Recommendations or applications for the award must be deposited at the local town hall. An enquiry into the family is then conducted. If the enquiry reports positively, the final decision on whether to grant the award belongs to the prefect of the department.

Many Famous Inventions Are French

It turns out the French are not just great cooks and artists but are also pretty good at inventing things. France has actually produced some of the most creative and useful inventions in history. Here are some:

The Hair Dryer — French hairstylist Alexandre Godefroy invented the first hair dryer in 1888
The first mechanized calculator – It was made by the German scholar Wilhelm Schickard between 1617 and 1624.
Canning – by Nicolas Appert in 1809
The Parachute – The modern parachute was invented in the late 18th century by Louis-Sébastien Lenormand.
Photography – Joseph Nicéphore Nieps took the first picture in 1826
Cinematography – In 1895, Louis and Auguste Lumière, also known as Lumière Brothers, designed the first cinematograph
Asprin – In 1853 French chemist, Charles Frederic Gerhardt, was the first to prepare acetylsalicylic acid (asprin)
Braille – Louis Braille first presented his system in 1824, but it wasn’t recognized as a valuable invention until long after his death
The bicycle – by Pierre Michaux and Pierre Lallement in 1864
The camera phone – by Philippe Kahn in 1997
Pasteurization – French scientist Louis Pasteur (1822-1895) developed the process of pasteurization as a way to make milk stay fresh for longer periods of time
Sonar – by Paul Langevin between 1916 and 1917

Law Of France Forbids Food Waste By Supermarkets

France has become the first country in the world to ban supermarkets from throwing away or destroying unsold food, forcing them instead to donate it to charities and food banks.

Now, supermarkets of a certain size must donate unused food or face a fine.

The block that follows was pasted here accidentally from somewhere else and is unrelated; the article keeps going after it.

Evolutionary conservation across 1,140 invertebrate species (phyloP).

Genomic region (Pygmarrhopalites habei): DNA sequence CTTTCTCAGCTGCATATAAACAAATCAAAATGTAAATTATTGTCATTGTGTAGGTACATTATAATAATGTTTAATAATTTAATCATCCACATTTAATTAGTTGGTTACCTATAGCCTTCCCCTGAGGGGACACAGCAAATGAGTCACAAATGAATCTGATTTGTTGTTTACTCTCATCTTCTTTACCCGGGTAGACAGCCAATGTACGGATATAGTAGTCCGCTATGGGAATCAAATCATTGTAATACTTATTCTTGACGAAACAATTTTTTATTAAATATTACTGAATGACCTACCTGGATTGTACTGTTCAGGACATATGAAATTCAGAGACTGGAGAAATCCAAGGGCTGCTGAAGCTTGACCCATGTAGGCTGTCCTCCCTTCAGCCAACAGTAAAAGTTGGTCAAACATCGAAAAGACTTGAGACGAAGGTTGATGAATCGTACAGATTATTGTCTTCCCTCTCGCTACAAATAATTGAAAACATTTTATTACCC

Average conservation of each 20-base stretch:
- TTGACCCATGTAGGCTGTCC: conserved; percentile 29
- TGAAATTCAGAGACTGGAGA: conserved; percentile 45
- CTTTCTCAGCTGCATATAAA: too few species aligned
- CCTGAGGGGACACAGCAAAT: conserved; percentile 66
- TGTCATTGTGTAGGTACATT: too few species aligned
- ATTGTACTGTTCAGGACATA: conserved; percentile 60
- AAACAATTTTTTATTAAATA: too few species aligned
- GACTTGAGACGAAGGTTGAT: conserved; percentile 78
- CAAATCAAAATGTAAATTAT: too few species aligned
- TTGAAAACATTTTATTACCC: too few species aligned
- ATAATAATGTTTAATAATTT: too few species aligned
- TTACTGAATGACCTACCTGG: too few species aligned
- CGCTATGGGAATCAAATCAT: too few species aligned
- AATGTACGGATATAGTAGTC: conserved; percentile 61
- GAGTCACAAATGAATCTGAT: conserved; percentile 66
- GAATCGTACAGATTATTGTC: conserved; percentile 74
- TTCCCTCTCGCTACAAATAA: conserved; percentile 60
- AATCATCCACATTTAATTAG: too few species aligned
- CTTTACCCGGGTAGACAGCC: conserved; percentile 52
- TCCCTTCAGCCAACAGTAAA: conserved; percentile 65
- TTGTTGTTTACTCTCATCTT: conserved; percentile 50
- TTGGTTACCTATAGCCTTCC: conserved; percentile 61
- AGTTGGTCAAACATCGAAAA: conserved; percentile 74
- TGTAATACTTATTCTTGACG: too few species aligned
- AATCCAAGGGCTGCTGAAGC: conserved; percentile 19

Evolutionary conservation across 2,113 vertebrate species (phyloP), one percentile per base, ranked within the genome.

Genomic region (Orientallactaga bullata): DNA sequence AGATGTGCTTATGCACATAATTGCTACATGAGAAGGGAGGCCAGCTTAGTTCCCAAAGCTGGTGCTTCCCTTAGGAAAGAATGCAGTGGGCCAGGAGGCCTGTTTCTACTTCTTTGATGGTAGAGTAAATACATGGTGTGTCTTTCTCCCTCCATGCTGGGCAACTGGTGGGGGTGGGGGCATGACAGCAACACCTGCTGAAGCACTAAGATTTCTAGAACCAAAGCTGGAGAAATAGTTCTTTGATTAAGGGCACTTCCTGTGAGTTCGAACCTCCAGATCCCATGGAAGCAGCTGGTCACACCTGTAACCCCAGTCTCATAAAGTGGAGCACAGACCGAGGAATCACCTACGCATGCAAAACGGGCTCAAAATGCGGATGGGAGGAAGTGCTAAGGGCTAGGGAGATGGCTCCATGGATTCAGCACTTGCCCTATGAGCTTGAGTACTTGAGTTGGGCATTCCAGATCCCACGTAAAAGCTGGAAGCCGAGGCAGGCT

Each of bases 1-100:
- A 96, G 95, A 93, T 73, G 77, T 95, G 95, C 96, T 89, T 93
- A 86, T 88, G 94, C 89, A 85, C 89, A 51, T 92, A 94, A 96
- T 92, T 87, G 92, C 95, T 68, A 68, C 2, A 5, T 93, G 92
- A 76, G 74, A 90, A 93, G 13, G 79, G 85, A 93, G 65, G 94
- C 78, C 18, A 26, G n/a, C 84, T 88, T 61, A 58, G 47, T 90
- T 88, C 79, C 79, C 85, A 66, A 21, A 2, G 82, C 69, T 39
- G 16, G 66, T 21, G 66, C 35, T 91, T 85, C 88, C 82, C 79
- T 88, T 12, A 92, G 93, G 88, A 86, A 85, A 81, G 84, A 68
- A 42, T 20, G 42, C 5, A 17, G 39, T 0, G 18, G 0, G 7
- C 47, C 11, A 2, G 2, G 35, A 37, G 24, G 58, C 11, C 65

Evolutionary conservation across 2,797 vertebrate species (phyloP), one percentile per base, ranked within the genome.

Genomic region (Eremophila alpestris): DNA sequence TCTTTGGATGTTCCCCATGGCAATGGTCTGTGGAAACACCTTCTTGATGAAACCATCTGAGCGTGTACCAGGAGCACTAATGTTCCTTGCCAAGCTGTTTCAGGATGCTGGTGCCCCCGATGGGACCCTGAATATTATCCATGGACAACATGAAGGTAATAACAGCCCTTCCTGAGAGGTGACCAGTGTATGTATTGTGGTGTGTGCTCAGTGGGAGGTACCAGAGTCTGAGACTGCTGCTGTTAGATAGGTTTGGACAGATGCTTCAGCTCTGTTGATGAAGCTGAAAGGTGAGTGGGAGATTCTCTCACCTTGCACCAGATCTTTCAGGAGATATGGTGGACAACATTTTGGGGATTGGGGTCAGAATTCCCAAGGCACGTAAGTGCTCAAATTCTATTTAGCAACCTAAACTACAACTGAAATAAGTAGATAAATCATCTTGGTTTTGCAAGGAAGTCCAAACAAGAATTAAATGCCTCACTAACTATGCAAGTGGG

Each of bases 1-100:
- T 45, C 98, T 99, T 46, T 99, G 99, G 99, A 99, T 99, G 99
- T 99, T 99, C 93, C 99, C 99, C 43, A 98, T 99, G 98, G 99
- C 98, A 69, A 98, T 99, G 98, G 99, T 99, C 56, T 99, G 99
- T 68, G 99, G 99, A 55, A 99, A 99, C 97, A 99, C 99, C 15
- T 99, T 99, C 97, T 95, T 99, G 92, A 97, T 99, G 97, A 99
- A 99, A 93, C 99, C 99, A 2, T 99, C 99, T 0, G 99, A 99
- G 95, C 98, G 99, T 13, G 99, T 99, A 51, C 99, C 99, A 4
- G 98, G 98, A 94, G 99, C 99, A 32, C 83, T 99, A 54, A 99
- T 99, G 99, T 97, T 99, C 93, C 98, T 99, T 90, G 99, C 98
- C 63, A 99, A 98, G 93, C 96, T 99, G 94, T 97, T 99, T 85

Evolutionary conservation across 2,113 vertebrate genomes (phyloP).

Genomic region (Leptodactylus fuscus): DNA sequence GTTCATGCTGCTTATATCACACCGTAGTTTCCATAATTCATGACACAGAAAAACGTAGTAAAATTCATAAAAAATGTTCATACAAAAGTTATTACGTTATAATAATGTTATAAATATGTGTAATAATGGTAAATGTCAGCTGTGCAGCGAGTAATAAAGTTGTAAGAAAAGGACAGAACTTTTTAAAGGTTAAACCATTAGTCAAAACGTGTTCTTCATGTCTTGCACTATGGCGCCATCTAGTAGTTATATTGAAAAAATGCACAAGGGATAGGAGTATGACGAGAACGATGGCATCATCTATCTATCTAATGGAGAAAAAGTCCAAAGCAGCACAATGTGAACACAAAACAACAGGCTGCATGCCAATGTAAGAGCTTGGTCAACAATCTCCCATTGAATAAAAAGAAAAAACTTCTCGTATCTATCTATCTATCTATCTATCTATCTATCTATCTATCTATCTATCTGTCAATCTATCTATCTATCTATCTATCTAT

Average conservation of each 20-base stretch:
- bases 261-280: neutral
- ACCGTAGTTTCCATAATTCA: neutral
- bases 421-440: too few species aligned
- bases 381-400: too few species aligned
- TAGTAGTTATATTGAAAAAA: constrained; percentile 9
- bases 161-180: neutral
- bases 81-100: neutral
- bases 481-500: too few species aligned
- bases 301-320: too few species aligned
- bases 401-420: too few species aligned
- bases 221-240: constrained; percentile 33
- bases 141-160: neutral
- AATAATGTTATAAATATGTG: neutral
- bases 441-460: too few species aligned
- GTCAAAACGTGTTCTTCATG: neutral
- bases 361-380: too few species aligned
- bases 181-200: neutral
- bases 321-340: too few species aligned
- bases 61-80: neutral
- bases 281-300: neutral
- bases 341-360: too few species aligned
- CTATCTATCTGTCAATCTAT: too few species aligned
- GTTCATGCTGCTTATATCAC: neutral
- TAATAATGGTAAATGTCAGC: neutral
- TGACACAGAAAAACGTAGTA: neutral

France is The Biggest Country In Eu

Located in Western Europe, France is one of the world’s oldest countries, and its reach extends around the globe through science, politics, economics and perhaps above all, culture.

France has a surface area of about 551,400 sq km, making it the largest country in the European Union and the third largest country in Europe overall. Ukraine is bigger but is yet to become a member of the European Union.

France Comes From The Franks

The Franks formed one of several west Germanic tribes who entered the late Roman Empire from Frisia as foederati and established a lasting realm in an area that covers part of today’s France. France derived from the word “Frank”, which means free in Frankish.

Electric Cars Are Quite Popular In France

Electric vehicles are slowly becoming an established part of the world’s transport ecosystem, but while Norway is known as the green car capital, France appears to come out on top for electric vehicle infrastructure, according to the results of a recent survey by OSV, an independent UK vehicle firm. France won silver in 2013 electric car sales in Europe. The Renault Zoe captured 37% of the market in 2013 and the Renault Kangoo ZE (an electric van) got another 28%.